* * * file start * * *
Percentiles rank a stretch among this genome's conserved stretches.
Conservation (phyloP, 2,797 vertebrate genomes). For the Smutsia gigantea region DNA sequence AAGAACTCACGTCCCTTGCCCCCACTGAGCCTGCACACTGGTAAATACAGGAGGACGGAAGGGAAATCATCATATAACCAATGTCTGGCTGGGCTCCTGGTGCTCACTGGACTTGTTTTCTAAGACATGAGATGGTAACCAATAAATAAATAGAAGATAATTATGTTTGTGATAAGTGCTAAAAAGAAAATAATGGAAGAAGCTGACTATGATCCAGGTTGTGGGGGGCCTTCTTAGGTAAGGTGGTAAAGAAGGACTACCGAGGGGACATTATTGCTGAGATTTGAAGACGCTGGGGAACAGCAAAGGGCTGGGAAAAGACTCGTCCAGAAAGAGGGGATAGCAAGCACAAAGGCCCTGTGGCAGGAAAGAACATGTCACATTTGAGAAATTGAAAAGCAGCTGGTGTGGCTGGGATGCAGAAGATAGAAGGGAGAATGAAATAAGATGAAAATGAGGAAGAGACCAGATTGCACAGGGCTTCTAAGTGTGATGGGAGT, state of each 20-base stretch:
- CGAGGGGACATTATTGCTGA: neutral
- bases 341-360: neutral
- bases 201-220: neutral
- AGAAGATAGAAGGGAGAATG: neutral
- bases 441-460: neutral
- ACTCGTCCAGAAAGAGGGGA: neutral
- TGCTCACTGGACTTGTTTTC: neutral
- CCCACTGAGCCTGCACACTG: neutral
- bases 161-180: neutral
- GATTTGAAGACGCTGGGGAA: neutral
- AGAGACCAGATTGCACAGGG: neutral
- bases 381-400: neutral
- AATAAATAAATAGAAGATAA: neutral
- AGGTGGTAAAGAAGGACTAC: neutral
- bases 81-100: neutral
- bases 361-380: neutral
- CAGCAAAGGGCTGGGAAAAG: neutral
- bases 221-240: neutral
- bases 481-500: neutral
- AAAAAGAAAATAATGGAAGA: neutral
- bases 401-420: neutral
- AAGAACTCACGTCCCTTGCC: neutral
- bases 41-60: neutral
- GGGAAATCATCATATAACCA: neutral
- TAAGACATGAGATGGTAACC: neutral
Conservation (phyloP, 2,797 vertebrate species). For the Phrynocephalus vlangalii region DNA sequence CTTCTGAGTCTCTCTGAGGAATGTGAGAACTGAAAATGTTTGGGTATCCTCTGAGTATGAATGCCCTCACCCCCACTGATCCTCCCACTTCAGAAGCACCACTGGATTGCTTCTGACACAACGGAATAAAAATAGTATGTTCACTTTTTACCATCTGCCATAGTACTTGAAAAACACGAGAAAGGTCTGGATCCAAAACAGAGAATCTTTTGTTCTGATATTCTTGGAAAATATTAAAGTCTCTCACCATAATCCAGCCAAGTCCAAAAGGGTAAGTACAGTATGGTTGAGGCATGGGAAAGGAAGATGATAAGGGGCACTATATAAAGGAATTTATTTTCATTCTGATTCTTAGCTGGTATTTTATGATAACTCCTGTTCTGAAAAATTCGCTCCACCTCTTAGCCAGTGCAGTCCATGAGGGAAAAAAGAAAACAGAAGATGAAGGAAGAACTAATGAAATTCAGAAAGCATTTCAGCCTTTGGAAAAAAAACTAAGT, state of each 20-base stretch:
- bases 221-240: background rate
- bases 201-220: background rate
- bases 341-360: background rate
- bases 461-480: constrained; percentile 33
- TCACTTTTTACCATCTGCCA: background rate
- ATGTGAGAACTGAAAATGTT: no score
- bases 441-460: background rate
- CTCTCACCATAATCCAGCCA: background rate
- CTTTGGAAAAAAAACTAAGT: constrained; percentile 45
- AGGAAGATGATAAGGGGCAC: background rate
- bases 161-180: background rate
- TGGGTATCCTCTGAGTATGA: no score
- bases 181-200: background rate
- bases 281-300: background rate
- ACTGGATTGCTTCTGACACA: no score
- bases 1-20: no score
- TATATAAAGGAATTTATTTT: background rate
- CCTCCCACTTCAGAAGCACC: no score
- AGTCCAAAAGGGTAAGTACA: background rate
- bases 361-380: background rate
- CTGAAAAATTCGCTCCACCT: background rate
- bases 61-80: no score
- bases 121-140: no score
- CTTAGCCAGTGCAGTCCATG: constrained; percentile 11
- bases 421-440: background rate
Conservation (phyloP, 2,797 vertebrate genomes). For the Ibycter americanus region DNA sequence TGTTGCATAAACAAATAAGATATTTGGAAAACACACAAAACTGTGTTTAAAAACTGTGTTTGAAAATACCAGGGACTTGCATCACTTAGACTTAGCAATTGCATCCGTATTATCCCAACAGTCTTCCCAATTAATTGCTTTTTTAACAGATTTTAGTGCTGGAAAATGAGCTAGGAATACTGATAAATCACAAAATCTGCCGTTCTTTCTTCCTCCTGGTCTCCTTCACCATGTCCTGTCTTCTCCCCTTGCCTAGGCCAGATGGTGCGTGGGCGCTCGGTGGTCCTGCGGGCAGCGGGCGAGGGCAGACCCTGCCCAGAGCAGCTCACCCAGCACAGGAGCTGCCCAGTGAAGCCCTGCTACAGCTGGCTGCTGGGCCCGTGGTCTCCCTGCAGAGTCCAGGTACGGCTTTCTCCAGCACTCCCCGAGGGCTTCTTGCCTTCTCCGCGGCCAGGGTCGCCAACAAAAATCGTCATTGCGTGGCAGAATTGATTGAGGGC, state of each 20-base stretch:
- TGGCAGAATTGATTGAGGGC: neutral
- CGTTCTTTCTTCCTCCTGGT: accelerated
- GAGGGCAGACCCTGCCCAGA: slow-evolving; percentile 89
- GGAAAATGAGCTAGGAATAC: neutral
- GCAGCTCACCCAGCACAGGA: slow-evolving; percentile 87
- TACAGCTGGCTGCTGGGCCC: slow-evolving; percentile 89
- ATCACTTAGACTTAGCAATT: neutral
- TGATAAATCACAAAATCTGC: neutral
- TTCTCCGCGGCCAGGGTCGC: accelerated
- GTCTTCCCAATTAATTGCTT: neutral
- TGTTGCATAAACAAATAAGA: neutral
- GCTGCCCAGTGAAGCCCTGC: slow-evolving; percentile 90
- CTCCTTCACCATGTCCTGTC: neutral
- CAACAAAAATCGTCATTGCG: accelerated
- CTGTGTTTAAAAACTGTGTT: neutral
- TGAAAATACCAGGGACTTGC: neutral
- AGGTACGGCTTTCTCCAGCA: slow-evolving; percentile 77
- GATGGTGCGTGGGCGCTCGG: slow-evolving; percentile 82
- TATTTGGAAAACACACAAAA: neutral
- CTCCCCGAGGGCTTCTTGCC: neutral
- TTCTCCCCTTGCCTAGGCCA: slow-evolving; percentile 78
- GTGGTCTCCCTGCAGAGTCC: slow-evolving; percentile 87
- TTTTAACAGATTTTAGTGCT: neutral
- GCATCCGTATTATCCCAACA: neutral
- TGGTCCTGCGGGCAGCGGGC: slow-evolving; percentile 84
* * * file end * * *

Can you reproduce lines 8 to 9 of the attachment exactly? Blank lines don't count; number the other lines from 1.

- ACTCGTCCAGAAAGAGGGGA: neutral
- TGCTCACTGGACTTGTTTTC: neutral